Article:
Improving my casting distance.

Paul_B

Well-known member
Joined
Nov 14, 2008
Messages
5,971
Location
West Riding of Yorkshire
Sorry Val,
I know a few ladies who teach fly fishing (or they did when I fished Thrybergh), two fish or did fish back then for Englands ladies team :)

However heres one Lady who I''d recommend to anyone who's interested in fly fishing, the legendary Joan Wulff

 

Paul_B

Well-known member
Joined
Nov 14, 2008
Messages
5,971
Location
West Riding of Yorkshire
Theres more in her series of tuition films
I'll add the one about her history, and while lockdown is on have a read about Georgina Ballantyna, we men have a lot of catching up to do :) 🎣

 

Hardrar

Well-known member
Joined
Feb 6, 2011
Messages
1,291
Location
North Yorkshire
Timing can be an issue that needs setting right. I’m not particularly tall or have thick wrists, but have a pretty honed action and can cast a fair distance with little effort after many many years, good kit helps a lot, but it’s more about timing and finding what technique suits your own biomechanics- we’re all different and what works for one, won’t work for others, adapting a good “ stop” “drift”then “power snap”as Joan Wulff tutors, is a good base to progress from.
Dry casting over grass hones your action, but you don’t have the water to anchor your roll off from.
As previously said, presentation is more critical than great distance, to netting more fish, as is the correct patterns!
 

sailingval

Well-known member
Joined
Dec 19, 2010
Messages
293
Theres more in her series of tuition films
I'll add the one about her history, and while lockdown is on have a read about Georgina Ballantyna, we men have a lot of catching up to do :) 🎣


Thanks for those - I shall enjoy watching them.
 

PaulD

Well-known member
Joined
Feb 11, 2020
Messages
2,731
Location
South Northants
. . . I prefer Joans videos, however they'll all add to the mix.

I would certainly concur with that.

This YouTube video is an excellent guide to developing the ability to double haul . . .


. . . if you can do this it's far more beneficial than buying a new line, rod, shirt or waders, or anything else with a label on it.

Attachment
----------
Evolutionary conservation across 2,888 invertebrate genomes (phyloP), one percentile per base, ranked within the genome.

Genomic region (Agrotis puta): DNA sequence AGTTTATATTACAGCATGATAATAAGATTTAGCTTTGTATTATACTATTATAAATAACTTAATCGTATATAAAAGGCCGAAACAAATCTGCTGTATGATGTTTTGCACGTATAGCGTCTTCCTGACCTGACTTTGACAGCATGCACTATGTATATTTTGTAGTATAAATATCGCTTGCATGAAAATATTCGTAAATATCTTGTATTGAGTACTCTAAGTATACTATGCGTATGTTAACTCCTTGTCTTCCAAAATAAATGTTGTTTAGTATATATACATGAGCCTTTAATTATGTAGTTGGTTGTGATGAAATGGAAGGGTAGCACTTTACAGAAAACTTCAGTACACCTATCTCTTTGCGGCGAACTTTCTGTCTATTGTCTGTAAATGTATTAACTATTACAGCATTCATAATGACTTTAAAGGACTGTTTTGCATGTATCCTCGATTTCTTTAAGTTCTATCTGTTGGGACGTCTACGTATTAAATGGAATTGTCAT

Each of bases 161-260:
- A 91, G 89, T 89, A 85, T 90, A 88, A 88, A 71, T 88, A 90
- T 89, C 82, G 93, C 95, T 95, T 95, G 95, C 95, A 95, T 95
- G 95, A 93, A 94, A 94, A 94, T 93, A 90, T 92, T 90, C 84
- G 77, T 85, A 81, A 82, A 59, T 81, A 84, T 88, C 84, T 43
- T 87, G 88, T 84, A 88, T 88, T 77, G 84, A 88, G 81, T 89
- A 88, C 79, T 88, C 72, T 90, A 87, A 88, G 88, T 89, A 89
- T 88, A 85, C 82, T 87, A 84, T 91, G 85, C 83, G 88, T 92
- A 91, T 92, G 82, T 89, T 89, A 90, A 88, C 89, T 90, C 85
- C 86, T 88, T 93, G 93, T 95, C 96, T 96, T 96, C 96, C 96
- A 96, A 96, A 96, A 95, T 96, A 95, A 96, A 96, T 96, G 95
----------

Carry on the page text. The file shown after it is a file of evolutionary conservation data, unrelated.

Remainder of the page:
Paul_B

Well-known member
Joined
Nov 14, 2008
Messages
5,971
Location
West Riding of Yorkshire
Or a least try a few,
I like to try before I buy and would have gone to Pure Fishing at Alnwick this year to try a few if it hadn't been for Corvid :cry:
 

ohanzee

Well-known member
Joined
May 7, 2010
Messages
48,850
I don't like video's for learning, you can get things to try out and the odd gem but the practice to then learn it can be tedious and full of blind alleys.
One to one instruction is not my ideal either, it is the best option available for most but it is hard work and I personally get 10% out of the whole thing.
The most natural learning for me is/was hanging out with a couple of very good casters, just messing about and having a laugh, trying this and that.
And possibly the fastest learning curve is video footage uploaded and analysed, especially a few times over time.
For a beginner or someone that doesn't cast with others much a very rapid learning curve is handing your rod to an instructor, and just seeing what the same rod and line can do in their hands.
 

tynelobster

Active member
Joined
Jan 17, 2013
Messages
39
A coupe of hours with a decent instructor will do far more for most people's casting than any new line or rod. As part of the lesson you should get some proper assessment/advice re your kit and wether it suits you and your style. You should also be able to try some different stuff out once your technique has been polished. Only place to start IMHO
 

fishing hobo

Well-known member
Joined
Jul 23, 2014
Messages
2,078
Location
Scotland
I don't like video's for learning, you can get things to try out and the odd gem but the practice to then learn it can be tedious and full of blind alleys.
One to one instruction is not my ideal either, it is the best option available for most but it is hard work and I personally get 10% out of the whole thing.
The most natural learning for me is/was hanging out with a couple of very good casters, just messing about and having a laugh, trying this and that.
And possibly the fastest learning curve is video footage uploaded and analysed, especially a few times over time.
For a beginner or someone that doesn't cast with others much a very rapid learning curve is handing your rod to an instructor, and just seeing what the same rod and line can do in their hands.
Problem with your comment regarding good casters, they most often are instructors like the ones I know so you are still getting instructions. I do like one to one tuition, much more focus than group lessons/messing about.
 

speytime

Well-known member
Joined
Feb 27, 2009
Messages
6,568
Location
West Lothian Scotland
I think videos are good to learn from you can take it in at your own pace, I've got a rio spey casting dvd with Simon Gawsworth every time I watch it I take something away I didn't notice or wasn't good enough to do previously.